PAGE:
Therefore, the question that arises in the face of the widening gender gap, as reflected in the World Economic Forum’s Global Gender Gap Index, 2022, is, can the winds of change through innovation powered by technology help gender mainstreaming and moving towards greater parity? This is very complicated because even, while economic recovery is being planned and efforts being made to make some of it to happen, crimes and violence against women are on the rise; by May, 2020 domestic violence complaints had risen to an all-time high of 131%. This situation had worsened post-lockdown. The National Crime Records Bureau’s (NCRB) report, released in August, 2022 showed that 4,28,278 cases of crimes against women were filed; 31,878 rape cases were recorded from January and December 2021 and as high as 1,37,956 complaints of domestic violence reported. While these rising figures more than anything else indicate the determination of women, girls and persons of diverse genders to speak up and with the support of civil society organizations and the law enforcement system coupled with the information they get from the internet are leveraging helplines, counselling and one stop crisis centres to secure justice, it is also clear that a lot of the incremental gains made pre-Covid in areas like livelihood development, girls’ education and healthcare are under threat and in some cases being undone. Incidences of early marriage and discontinuation of schooling by girls is on the rise and occurring in different parts of the country. To a great extent, this is because the ongoing effort made to mainstream gender has not integrated the voice and agency of women and marginal communities in shaping the crisis response. While there is growing demand for all social development programmes as well as for all services related to health and access to justice, the effective mainstreaming of women and marginal communities and prioritising their issues is not happening. Women and the marginal communities are not at the centre of development planning and programme development. With lack of sex-disaggregated data, sustained financing and poor representation in decision-making bodies, we can neither formulate salient policies and rules to execute nor unleash fully their potential in terms of thought, leadership and commitment needed to achieve gender equality. In fact, what we are witnessing today in Iran and Afghanistan in response to a massive anti-hijab protest, in the former and to legitimise women’s subordination and their secondary status in the latter in defiance of all international human rights conventions and instruments are signs that mere recognition of gender equality as the cornerstone of an inclusive governance and society is not enough. Recognition needs to be translated into decisive enablement for gender transformative processes focusing on legitimising their power and say in decision making and not just enabling their empowerment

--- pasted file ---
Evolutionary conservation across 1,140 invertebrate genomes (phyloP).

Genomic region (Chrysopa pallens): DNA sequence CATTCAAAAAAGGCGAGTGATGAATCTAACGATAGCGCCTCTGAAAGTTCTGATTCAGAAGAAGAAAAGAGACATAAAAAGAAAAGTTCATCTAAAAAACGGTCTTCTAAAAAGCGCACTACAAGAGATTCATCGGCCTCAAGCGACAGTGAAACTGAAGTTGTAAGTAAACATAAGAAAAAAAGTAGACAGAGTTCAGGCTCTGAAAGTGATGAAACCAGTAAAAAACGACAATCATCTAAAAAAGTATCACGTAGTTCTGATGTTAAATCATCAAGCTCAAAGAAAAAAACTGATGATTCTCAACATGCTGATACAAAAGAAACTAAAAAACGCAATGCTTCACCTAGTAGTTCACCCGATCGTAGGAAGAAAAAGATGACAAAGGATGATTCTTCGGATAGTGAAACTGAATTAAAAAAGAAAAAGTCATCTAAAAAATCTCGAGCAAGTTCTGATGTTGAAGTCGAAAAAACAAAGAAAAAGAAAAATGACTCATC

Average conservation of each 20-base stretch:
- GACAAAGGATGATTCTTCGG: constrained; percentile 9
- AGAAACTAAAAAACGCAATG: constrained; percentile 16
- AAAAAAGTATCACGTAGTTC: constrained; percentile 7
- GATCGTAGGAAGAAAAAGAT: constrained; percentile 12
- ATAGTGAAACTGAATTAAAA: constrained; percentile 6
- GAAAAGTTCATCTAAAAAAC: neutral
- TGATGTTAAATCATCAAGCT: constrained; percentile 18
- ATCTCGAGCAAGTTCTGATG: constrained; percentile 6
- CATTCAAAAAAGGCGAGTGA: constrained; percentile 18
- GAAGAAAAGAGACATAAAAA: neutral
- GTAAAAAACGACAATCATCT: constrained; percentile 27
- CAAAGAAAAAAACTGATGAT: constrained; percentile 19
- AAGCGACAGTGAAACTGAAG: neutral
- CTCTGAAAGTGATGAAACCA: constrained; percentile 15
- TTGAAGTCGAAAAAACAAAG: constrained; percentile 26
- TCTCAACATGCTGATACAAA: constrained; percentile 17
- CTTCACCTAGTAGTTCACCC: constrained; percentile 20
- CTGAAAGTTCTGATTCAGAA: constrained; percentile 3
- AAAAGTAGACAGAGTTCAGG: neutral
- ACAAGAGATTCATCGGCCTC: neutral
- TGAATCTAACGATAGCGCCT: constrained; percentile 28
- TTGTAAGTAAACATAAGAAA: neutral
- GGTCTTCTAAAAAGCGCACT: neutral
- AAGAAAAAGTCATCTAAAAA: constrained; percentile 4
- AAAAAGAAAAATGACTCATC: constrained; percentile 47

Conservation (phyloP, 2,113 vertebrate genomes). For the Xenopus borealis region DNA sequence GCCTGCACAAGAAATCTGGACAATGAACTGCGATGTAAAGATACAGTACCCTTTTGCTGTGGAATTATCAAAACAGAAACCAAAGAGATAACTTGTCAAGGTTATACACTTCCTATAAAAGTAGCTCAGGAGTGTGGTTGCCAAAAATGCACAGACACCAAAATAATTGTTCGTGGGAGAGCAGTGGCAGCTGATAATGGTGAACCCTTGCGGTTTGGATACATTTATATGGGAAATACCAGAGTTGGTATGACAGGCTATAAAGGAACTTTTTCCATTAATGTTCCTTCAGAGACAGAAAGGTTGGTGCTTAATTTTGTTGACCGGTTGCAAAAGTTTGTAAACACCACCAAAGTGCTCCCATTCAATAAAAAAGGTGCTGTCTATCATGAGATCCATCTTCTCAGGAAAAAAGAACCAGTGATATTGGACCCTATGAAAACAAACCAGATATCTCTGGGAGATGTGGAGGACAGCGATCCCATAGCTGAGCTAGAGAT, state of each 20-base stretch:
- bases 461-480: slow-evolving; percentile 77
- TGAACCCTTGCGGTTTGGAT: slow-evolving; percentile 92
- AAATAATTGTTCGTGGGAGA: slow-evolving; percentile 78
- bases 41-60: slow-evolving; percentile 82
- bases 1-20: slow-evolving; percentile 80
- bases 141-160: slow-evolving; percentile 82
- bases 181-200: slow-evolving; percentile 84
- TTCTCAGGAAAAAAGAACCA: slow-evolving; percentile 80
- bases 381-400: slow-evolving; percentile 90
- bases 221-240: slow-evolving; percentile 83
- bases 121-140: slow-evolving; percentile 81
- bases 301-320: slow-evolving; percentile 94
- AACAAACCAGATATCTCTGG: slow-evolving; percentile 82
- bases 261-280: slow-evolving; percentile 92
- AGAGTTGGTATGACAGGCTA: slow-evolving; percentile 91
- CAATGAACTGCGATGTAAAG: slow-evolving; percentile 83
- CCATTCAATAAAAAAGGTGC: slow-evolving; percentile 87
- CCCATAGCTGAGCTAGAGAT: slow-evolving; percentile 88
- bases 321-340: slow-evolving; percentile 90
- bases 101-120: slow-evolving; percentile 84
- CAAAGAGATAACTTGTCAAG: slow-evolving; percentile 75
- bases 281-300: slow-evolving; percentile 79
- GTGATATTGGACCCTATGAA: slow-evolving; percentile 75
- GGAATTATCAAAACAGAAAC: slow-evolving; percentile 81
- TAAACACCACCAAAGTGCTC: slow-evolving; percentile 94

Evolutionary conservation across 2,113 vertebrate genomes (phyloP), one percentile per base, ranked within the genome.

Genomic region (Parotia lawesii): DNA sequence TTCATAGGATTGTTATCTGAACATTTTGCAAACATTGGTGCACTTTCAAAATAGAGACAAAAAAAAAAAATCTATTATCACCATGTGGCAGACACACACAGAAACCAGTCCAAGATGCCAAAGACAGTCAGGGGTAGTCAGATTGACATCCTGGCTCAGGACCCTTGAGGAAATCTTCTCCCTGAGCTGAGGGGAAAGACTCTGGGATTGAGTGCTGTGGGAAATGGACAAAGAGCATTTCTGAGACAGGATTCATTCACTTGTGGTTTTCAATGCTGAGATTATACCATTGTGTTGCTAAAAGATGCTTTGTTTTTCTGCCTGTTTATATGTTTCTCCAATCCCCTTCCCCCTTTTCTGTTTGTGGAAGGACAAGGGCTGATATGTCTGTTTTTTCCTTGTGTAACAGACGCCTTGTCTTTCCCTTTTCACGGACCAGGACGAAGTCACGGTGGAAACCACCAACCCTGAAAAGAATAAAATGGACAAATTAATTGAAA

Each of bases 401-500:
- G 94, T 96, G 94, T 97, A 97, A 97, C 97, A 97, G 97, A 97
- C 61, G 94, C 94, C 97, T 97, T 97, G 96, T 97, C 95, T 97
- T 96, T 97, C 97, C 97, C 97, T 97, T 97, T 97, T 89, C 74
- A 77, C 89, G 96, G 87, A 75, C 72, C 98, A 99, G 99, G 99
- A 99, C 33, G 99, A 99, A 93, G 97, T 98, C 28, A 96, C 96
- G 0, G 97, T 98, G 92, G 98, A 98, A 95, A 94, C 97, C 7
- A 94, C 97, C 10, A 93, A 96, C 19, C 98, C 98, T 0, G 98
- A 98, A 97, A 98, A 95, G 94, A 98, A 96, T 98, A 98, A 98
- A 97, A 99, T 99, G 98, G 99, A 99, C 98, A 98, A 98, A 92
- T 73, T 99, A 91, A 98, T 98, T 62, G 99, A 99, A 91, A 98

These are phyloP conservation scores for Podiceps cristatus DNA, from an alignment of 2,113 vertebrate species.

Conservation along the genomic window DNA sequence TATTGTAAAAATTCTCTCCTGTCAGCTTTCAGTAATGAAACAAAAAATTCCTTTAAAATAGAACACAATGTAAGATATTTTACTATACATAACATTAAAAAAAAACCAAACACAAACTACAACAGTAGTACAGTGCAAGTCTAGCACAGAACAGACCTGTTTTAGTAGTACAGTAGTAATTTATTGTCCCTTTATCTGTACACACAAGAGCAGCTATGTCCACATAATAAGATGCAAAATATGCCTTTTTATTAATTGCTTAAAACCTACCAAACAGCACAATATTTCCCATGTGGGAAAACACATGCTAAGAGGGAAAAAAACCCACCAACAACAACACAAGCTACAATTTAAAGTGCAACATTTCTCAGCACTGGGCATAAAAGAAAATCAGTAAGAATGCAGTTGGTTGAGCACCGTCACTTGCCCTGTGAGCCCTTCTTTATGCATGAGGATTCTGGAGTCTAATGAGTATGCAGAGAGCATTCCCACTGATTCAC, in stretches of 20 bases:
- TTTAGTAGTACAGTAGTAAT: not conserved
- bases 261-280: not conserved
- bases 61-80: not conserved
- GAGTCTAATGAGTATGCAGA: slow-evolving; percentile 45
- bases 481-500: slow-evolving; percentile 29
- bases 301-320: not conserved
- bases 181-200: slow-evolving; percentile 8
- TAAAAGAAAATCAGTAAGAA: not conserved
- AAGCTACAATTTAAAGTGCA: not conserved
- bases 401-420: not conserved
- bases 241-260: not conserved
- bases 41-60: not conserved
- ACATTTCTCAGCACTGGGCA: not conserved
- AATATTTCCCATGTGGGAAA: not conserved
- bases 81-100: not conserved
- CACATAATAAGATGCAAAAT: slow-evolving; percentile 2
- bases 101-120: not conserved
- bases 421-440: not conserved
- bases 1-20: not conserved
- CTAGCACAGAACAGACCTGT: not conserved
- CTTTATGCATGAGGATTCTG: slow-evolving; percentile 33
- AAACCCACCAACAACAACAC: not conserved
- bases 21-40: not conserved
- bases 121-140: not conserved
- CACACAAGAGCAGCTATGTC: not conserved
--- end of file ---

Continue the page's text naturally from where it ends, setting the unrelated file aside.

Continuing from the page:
The article has been authored by Akhila Sivadas, executive director, Centre for Advocacy and Research, New Delhi.